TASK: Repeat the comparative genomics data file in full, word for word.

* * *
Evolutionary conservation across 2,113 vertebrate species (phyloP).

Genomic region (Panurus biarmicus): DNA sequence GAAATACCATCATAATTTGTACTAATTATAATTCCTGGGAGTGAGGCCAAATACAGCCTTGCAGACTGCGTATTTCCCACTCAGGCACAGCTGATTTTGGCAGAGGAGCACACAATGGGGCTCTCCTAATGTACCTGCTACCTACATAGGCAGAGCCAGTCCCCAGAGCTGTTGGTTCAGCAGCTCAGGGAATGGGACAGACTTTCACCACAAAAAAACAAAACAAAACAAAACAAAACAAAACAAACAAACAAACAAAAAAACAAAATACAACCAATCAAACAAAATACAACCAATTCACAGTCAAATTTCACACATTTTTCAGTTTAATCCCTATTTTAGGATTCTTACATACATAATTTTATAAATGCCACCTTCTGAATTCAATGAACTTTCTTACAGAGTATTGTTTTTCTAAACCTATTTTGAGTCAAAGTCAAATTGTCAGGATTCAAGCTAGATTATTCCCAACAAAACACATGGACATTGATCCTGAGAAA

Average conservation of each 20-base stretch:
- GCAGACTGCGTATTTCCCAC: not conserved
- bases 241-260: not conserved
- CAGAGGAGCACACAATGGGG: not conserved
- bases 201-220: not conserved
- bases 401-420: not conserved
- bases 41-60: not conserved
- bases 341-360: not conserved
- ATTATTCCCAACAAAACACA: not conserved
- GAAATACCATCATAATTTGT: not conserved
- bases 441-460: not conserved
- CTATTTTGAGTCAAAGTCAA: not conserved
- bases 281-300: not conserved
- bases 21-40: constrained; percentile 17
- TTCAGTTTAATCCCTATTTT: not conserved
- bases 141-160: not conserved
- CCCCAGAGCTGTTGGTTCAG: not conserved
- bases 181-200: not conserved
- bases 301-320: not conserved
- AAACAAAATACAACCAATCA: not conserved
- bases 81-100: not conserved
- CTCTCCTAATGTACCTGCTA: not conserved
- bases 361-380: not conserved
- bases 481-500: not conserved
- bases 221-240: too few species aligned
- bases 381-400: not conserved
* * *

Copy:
Evolutionary conservation across 2,113 vertebrate species (phyloP).

Genomic region (Panurus biarmicus): DNA sequence GAAATACCATCATAATTTGTACTAATTATAATTCCTGGGAGTGAGGCCAAATACAGCCTTGCAGACTGCGTATTTCCCACTCAGGCACAGCTGATTTTGGCAGAGGAGCACACAATGGGGCTCTCCTAATGTACCTGCTACCTACATAGGCAGAGCCAGTCCCCAGAGCTGTTGGTTCAGCAGCTCAGGGAATGGGACAGACTTTCACCACAAAAAAACAAAACAAAACAAAACAAAACAAAACAAACAAACAAACAAAAAAACAAAATACAACCAATCAAACAAAATACAACCAATTCACAGTCAAATTTCACACATTTTTCAGTTTAATCCCTATTTTAGGATTCTTACATACATAATTTTATAAATGCCACCTTCTGAATTCAATGAACTTTCTTACAGAGTATTGTTTTTCTAAACCTATTTTGAGTCAAAGTCAAATTGTCAGGATTCAAGCTAGATTATTCCCAACAAAACACATGGACATTGATCCTGAGAAA

Average conservation of each 20-base stretch:
- GCAGACTGCGTATTTCCCAC: not conserved
- bases 241-260: not conserved
- CAGAGGAGCACACAATGGGG: not conserved
- bases 201-220: not conserved
- bases 401-420: not conserved
- bases 41-60: not conserved
- bases 341-360: not conserved
- ATTATTCCCAACAAAACACA: not conserved
- GAAATACCATCATAATTTGT: not conserved
- bases 441-460: not conserved
- CTATTTTGAGTCAAAGTCAA: not conserved
- bases 281-300: not conserved
- bases 21-40: constrained; percentile 17
- TTCAGTTTAATCCCTATTTT: not conserved
- bases 141-160: not conserved
- CCCCAGAGCTGTTGGTTCAG: not conserved
- bases 181-200: not conserved
- bases 301-320: not conserved
- AAACAAAATACAACCAATCA: not conserved
- bases 81-100: not conserved
- CTCTCCTAATGTACCTGCTA: not conserved
- bases 361-380: not conserved
- bases 481-500: not conserved
- bases 221-240: too few species aligned
- bases 381-400: not conserved